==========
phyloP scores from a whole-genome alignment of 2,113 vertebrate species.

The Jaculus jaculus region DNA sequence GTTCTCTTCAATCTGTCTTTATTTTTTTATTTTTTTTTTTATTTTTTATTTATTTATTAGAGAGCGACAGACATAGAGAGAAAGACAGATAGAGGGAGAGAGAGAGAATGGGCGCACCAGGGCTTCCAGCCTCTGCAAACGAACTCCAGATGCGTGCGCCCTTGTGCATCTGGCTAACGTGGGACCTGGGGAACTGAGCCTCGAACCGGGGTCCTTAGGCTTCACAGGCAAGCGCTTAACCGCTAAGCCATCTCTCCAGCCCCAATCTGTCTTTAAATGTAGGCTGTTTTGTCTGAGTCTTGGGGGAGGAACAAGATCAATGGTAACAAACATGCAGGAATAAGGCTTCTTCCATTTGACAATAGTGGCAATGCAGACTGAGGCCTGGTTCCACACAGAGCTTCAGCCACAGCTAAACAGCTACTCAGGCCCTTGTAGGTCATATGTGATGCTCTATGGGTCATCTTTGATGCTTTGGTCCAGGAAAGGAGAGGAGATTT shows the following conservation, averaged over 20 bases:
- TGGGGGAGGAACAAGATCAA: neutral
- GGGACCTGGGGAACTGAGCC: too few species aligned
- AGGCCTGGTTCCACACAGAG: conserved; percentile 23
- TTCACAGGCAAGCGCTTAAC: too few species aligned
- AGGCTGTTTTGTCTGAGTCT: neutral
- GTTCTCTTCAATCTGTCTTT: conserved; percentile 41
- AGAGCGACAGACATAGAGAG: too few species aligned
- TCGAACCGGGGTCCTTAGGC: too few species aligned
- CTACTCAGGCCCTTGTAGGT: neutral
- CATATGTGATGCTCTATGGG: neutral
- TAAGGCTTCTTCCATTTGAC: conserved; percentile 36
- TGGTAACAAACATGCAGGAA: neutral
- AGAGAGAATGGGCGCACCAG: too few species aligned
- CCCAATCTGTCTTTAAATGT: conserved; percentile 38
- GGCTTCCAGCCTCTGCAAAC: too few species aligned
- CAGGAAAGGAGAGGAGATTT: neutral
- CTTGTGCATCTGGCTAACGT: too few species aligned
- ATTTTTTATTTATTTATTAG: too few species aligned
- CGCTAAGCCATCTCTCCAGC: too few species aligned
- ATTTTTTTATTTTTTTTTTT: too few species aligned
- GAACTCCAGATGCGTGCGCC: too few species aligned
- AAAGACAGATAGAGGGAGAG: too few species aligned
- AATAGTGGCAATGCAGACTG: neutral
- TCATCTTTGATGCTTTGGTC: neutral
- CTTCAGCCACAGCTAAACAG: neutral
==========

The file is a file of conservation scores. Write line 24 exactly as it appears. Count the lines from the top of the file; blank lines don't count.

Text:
- AAAGACAGATAGAGGGAGAG: too few species aligned